My friend Rachael got married last month, something neither of us believed she would live to do when we first met at a summer camp for kids with heart disease. At Rachael and Jake’s rehearsal dinner, there was a lot of talk of what made their union possible. I mean, a lot ― they even thanked the CEO of Match.com, the dating website through which they first met.
Mainly, they emphasized all that has gone into keeping Rachael alive. Several of Rachael’s cardiologists were present at the wedding, each named and thanked in her dad’s speech. I was struck by the realization that the number of people Rachael and I have to thank for our lives is well above average.
Initially, I was upset by the idea that Rachael owed (her word, at times) so many different parties her life. Maybe it’s my own false guilt for being a burden on family and friends who have cared for me. Maybe it’s that I know Rachael has played the biggest role in her own survival, always refusing to accept poor prognoses. Or maybe it’s just that I wish our lives were less tenuous.
When my family gathers around the table to share what we are thankful for, it’s an opportunity to acknowledge the things we take for granted. Last year, I didn’t feel like I was taking much for granted. It took a long time for me to stop crying every time I caught my breath. My parents are still tearing up over our hikes together. I’m thankful to have the time to start taking some things for granted. Time to learn to stop reaching for my oxygen cannula as I get into bed. To fall asleep without worrying I won’t wake up. But as I acclimate to my new normal, I make a conscious effort not to forget how hard we all fought for my life.
Medications continue to keep me alive, and I will rely on healthcare professionals for the rest of my life. At every milestone, I have an above average number of people to thank for helping me reach it: my donor, my donor’s family, my parents, my sister, my extended family, my friends, my dog, my nurses, my doctors, my surgeons, and perfect strangers. Sometimes, it gets overwhelming, like a never-ending line of guests to greet.
As I thought more about the number of people Rachael and I have to thank, I thought about what a gift it is to have so many people doing whatever they can to keep us living, and living fully. What a gift to have so much love in our lives, and to recognize that love.
Your life, even if you’re healthy, is a miracle, because your existence is the result of stars exploding, solar systems forming, our Earth having an environment hospitable to life, and then, finally, millions of highly improbable events accumulating over millions of years to bring you, a capable and conscious bag of stardust, to the here and now.
Acknowledge that miracle. Existing is a rare gift, a privilege. It isn’t a right. Think of all those atoms that never ended up inside a human body.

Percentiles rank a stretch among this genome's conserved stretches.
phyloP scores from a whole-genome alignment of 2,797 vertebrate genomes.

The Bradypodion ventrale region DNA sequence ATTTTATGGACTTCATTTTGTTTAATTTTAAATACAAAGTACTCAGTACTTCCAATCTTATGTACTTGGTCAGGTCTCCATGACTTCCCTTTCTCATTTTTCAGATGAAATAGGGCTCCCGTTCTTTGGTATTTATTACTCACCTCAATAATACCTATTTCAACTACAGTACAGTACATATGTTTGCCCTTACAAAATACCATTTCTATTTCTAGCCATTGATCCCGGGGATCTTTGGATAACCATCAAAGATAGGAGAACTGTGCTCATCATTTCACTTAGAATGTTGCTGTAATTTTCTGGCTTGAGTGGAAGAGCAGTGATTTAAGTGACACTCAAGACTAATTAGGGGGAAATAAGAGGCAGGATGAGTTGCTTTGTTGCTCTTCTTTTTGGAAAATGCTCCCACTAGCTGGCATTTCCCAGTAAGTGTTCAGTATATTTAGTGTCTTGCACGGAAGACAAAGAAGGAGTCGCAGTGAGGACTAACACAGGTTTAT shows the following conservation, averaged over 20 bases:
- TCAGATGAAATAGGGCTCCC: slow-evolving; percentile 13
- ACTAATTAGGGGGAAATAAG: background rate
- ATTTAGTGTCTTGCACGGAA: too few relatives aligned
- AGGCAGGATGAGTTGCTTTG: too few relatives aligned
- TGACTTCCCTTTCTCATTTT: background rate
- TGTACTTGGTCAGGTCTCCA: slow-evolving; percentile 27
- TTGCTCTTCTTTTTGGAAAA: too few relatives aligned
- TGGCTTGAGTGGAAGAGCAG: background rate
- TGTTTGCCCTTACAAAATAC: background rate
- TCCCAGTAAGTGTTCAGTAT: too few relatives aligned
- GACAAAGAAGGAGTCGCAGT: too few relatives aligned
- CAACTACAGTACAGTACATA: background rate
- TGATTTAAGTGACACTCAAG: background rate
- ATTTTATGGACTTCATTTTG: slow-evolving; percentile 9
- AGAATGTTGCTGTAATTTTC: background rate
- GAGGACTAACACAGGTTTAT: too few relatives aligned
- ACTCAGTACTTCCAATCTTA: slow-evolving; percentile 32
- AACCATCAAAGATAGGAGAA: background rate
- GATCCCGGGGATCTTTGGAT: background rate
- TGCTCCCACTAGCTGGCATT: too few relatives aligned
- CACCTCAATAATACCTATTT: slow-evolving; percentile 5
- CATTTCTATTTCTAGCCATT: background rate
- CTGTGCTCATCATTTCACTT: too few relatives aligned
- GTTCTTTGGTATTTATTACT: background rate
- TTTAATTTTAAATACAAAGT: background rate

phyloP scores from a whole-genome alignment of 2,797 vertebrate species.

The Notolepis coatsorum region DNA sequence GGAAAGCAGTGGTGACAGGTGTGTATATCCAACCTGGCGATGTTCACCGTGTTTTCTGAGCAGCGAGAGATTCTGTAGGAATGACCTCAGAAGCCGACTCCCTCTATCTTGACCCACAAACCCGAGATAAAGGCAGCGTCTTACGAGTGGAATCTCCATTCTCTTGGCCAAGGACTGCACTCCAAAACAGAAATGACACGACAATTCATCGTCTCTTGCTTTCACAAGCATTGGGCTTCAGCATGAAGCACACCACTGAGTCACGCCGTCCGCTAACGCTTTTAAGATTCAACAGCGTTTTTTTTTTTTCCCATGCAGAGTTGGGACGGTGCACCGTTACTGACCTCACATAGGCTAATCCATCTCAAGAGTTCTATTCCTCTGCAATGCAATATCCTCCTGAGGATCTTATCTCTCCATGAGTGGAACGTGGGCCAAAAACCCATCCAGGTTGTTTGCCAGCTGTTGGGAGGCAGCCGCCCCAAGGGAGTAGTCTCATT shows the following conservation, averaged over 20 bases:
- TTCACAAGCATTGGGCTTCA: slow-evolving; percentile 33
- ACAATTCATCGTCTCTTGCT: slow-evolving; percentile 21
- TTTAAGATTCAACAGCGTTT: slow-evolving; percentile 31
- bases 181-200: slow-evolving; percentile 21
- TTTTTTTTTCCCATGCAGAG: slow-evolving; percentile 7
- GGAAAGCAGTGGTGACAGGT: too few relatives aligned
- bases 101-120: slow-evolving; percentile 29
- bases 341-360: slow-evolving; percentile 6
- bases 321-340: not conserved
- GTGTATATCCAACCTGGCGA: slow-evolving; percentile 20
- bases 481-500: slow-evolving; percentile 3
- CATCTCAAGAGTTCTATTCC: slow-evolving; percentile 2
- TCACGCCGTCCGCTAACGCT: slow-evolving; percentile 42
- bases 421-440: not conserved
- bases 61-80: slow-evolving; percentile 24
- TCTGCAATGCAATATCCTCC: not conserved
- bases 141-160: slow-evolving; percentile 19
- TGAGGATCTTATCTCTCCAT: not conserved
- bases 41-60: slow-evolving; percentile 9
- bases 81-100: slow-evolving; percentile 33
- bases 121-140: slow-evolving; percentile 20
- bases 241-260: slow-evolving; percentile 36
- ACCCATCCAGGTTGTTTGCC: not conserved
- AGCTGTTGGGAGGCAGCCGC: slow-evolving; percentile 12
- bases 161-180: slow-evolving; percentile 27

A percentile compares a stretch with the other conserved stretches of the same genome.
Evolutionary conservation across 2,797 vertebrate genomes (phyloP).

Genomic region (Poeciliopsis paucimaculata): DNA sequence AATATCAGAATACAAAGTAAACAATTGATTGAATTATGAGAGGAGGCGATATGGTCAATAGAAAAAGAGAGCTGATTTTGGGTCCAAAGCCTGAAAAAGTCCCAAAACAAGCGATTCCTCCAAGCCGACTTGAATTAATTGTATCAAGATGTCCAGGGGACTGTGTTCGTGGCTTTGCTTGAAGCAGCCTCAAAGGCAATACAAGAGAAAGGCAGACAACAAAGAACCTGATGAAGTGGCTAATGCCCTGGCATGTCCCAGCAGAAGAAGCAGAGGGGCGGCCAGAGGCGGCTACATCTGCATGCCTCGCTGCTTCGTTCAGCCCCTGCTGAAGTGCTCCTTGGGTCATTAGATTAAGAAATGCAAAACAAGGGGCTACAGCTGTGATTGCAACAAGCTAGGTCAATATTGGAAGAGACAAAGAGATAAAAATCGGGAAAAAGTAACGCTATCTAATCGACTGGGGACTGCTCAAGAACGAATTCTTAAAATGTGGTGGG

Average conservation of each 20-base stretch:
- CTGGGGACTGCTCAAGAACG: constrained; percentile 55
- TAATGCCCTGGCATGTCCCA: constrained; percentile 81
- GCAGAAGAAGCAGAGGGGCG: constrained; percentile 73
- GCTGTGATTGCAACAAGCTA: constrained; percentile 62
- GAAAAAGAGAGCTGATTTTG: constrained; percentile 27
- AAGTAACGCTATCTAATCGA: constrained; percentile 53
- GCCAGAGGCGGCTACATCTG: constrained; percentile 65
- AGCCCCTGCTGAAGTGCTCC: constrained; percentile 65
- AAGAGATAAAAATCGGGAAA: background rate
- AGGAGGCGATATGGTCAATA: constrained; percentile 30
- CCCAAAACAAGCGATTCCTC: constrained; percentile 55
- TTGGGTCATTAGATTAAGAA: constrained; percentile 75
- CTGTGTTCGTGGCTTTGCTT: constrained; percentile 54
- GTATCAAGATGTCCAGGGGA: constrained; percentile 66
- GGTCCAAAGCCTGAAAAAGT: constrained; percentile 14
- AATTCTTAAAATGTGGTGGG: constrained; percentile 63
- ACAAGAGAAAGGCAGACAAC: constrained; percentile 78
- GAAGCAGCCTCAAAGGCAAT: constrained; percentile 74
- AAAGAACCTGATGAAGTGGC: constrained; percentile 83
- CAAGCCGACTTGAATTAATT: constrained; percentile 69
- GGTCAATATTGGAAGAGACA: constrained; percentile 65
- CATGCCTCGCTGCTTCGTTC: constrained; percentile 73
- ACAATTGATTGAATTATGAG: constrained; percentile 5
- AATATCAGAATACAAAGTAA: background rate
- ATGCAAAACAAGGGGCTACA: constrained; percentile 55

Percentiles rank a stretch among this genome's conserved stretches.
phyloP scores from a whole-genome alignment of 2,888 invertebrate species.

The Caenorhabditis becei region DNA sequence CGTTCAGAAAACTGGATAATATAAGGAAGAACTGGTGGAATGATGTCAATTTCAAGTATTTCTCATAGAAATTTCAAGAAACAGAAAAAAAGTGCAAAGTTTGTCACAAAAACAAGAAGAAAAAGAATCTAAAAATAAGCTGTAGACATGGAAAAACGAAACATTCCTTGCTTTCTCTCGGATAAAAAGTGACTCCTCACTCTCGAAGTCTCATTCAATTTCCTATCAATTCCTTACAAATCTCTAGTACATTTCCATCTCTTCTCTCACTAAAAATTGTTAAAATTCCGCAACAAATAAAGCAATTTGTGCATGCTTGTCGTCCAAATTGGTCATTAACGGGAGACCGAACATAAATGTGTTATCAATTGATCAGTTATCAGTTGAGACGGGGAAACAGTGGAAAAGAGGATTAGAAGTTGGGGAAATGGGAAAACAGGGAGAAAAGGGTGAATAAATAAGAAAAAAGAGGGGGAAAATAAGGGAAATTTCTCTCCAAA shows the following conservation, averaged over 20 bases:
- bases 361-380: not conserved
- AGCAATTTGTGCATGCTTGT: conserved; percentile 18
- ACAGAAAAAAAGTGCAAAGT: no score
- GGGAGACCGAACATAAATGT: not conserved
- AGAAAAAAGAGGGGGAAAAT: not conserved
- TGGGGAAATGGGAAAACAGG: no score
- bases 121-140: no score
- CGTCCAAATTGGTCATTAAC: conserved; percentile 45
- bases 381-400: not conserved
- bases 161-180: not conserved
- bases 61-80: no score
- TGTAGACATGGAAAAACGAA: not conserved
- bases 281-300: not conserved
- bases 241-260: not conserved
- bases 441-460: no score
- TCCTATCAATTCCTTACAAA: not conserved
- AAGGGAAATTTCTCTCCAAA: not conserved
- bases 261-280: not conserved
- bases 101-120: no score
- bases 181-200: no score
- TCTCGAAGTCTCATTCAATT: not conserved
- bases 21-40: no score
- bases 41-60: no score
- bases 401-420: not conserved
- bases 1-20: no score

So pick something, do something, to respect that miracle. Step up to the challenge of making your own meaning out of mere matter.
I like to think I’m exceptional, because someone else’s heart circulates my blood. But everyone has people to thank for their lives. If you’re not thankful for a cardiothoracic surgeon, maybe you’re thankful for the woman at Walgreen’s who administered this year’s flu shot. I know this is corny, but bear with me. Or don’t, I mean, you do you. Existing is a privilege, and impossible without others.
Rachael told me she didn’t want to be a sick bride. She didn’t want her illness to sour her special day. I watched in awe as she regained composure after each wave of nausea and danced through her exhaustion. Surrounded by the support system that helped along the way, Rachael displayed the same strength and perseverance that ensured her survival. She was a sick bride, and her day was truly special because of it.
Loss and illness certainly accentuate the miracle of existence, but the spirit of a season based on gratitude allows us all to reflect on love. We can all be thankful for the love that goes into keeping us alive and making us, well, us.
Note: Pulmonary Hypertension News is strictly a news and information website about the disease. It does not provide medical advice, diagnosis, or treatment. This content is not intended to be a substitute for professional medical advice, diagnosis, or treatment. Always seek the advice of your physician or other qualified health provider with any questions you may have regarding a medical condition. Never disregard professional medical advice or delay in seeking it because of something you have read on this website. The opinions expressed in this column are not those of Pulmonary Hypertension News or its parent company, BioNews Services, and are intended to spark discussion about issues pertaining to pulmonary hypertension.
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